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Convicted murderer Nikko Jenkins has sued the Nebraska Department of Correctional Services, alleging department officials released him from a solitary confinement cell straight into society suffering from severe psychosis.

Jenkins filed the 10-page civil rights lawsuit in Lancaster County District Court Tuesday.

In the lawsuit, Jenkins, 28, said his mental stability deteriorated during his two and a half years in solitary confinement at the Tecumseh State Correctional Institution.

Prison officials also failed to provide him with proper mental health treatment after he mutilated his face on two occasions, he said.

Three psychiatrists and a therapist from inside and outside the Department of Correctional Services diagnosed Jenkins as mentally ill before he was released from prison in 2013, according to officials that testified before a special legislative committee investigating Jenkins' imprisonment in September.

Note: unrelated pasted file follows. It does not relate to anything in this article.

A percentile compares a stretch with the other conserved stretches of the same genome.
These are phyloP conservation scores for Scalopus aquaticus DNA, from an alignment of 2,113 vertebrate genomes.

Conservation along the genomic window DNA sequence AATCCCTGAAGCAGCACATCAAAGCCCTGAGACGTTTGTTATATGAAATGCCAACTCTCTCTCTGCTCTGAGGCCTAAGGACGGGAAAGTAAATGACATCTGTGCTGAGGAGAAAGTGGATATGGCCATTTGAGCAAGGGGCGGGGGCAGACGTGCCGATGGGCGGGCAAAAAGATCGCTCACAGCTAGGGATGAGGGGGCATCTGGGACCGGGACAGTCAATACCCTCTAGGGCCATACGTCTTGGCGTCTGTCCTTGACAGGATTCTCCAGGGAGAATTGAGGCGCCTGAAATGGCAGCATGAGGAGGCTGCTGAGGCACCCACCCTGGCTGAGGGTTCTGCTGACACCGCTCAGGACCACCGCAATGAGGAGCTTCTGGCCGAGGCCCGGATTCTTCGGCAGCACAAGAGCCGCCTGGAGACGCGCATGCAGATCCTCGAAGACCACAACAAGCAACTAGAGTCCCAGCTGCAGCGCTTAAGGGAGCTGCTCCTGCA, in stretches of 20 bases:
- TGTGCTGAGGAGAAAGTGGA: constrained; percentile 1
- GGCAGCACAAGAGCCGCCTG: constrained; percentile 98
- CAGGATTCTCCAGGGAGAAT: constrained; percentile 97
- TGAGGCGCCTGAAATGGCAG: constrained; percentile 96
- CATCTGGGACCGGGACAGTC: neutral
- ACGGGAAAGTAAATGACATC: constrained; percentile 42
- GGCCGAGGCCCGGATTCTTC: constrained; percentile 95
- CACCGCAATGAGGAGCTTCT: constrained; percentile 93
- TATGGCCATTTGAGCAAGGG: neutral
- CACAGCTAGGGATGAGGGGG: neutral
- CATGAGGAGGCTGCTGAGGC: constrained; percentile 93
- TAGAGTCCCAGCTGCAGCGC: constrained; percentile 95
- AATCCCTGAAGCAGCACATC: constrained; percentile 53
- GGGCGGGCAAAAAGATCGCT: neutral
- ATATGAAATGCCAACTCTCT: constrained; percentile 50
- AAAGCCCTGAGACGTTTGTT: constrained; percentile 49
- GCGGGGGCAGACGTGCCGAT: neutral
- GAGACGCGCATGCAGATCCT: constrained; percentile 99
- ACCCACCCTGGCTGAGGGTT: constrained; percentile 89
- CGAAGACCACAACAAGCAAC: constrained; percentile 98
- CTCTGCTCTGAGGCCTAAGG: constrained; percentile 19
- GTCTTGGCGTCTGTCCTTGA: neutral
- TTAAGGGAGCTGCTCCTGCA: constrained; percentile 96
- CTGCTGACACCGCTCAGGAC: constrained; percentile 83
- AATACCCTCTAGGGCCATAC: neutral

But department psychologists -- who are not medical doctors -- determined he had behavioral problems but was not mentally ill.

In testimony, they said that kept Jenkins from getting proper treatment in the prison system and a commitment to the Lincoln Regional Center.

During his time in prison, he had asked for mental health treatment -- in writing -- 38 times. He asked for psychiatric hospitalization six times, and three times for civil commitment. All were denied.

Within weeks of his release, Jenkins killed four people in Omaha over a 10-day stretch.

He pleaded no contest and was convicted of four counts of first-degree murder and other charges in April.

Jenkins is currently being treated at the Lincoln Correctional Center by Lincoln Regional Center staff, who are trying to restore his mental competency so he can face a panel of judges who will determine whether to sentence him to death.

Jenkins has requested a court-appointed lawyer to represent him in the lawsuit because his mental illness makes him incompetent to represent himself.

He is seeking $1.7 million in damages for the facial wounds, severe psychological and emotional trauma, mental pain and suffering and emotional distress stemming from the lack of treatment and solitary isolation.

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Reach the writer at 402-473-2657 or rjohnson@journalstar.com. On Twitter @LJSRileyJohnson.

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Reporter

Riley Johnson reports on breaking news and public safety issues in Lincoln and southeast Nebraska.

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